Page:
Editor’s note: The opinion piece below was written as a piece of satire, intended to mock the many people who have complained about Maine’s new eight-man ball. We apologize for any misunderstanding that it was presented as true commentary of the very able Telstar football team. 

Look, buddy, I know you’re adamant that kids these days have everything handed to them on a silver platter. They don’t know the true meaning of commitment and sacrifice, and they sure don’t play football like they used to in our day.

Like you, I walked to school in 8 inches of snow and trudged back home from football practice in 2 feet of snow. Like you, I hurt my knee when I lowered my shoulder and drove 11 defenders, the referee and the chain gang 5 yards backwards into the end zone to win our homecoming game, 6-0, then walked home in 3 feet of snow. Like you, I regret nothing, even though my trick knee prevents me from mowing the lawn with anything I can’t sit in.

Randy Whitehouse

Can you believe we did all that and never got a trophy? These days, everyone gets a trophy.

Just look at these kids playing eight-man football now. Couldn’t stand losing so much they had to invent something that really isn’t football so they could finally win some games.

Look at Telstar, where they couldn’t win a football game for five years until eight-man became a thing. Now they’re on a three-game winning streak and, in today’s story by my colleague Adam Robinson (another one of THOSE millenials) talking about actually winning a state championship. Can you believe it?


I mean, come on, what are we doing here? Why are we encouraging kids to look forward to football practice? Remember how we hated practice so much the coach would make us do a lap for not singing the school fight song while stretching? Yeah, we earned our misery.

We’ve gotten so soft on these kids. How do they learn from failure unless they keep getting their brains beat in by teams from schools with twice as many students? We played those teams tough. We even beat them once or twice in a decade. And no one quit. Why would they? What were they going to do, go home and play ping-pong? Watch Donahue?

These kids wouldn’t be as excited about winning if they knew what it really took to win in our day. All these seniors who stuck it out for three or four years while most of their teammates gave up on football, what do they know about commitment?  What have they been taught? I’ll tell ya what they’ve been taught: that if you can’t win in life, change the rules, that’s what.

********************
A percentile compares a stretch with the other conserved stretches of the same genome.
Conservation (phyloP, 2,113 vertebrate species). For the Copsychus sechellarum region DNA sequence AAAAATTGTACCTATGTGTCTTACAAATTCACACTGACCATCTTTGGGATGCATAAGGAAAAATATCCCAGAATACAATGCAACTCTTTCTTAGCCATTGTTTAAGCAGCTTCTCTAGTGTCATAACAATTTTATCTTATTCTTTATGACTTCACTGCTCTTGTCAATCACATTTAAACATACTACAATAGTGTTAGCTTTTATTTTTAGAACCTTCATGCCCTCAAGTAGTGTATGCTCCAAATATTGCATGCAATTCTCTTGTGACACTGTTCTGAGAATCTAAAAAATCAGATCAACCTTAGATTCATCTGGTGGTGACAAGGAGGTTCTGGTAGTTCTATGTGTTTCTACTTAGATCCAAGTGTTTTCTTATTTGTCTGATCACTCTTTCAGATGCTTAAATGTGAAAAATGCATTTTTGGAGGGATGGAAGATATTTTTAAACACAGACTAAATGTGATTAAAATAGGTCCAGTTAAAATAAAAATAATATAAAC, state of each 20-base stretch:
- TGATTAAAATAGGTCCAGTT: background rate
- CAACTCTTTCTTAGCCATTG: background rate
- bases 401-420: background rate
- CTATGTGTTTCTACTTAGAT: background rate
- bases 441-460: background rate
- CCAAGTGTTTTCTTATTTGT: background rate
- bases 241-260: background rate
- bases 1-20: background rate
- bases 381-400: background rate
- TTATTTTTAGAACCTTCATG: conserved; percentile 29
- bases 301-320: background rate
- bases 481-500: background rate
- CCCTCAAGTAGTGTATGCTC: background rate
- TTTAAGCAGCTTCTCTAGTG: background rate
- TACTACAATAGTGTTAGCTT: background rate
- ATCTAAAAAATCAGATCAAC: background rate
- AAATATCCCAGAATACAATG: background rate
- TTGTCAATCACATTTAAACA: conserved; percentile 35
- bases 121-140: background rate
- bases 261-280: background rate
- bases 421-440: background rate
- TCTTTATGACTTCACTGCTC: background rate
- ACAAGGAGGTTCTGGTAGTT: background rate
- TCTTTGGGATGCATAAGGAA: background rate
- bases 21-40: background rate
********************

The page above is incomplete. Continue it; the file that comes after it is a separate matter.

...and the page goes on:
These kids don’t know anything about overcoming adversity. Imagine spending each summer wondering if enough kids were going to try out for there to even be a football team. Imagine being worried about how a handful of injuries would make them forfeit a game or a season. We knew we didn’t have to worry about that. We had 40 or 50 kids on our team. And we didn’t even need them. We knew if the guy next to us got his bell rung, all he needed was a couple of ammonia capsules slipped under his nostrils and he was good as new.

Some of these kids don’t even have to play both ways now. You and I played both ways, though, didn’t we? Heck, while the safety took a play off to unscramble his brain, I played both nose tackle and safety. These kids don’t know what it’s like to play real football like that.

Look, we both know some things have changed since we played. But kids these days just need to suck it up. They need to be willing to make some sacrifices, like having all of their games shortened by running time in the second half. We’d have killed to have running time in the second half.

Yeah, I know that doesn’t sound like fun. But you know what? We didn’t need fun, did we? We were learning about life, and that was good enough for us.

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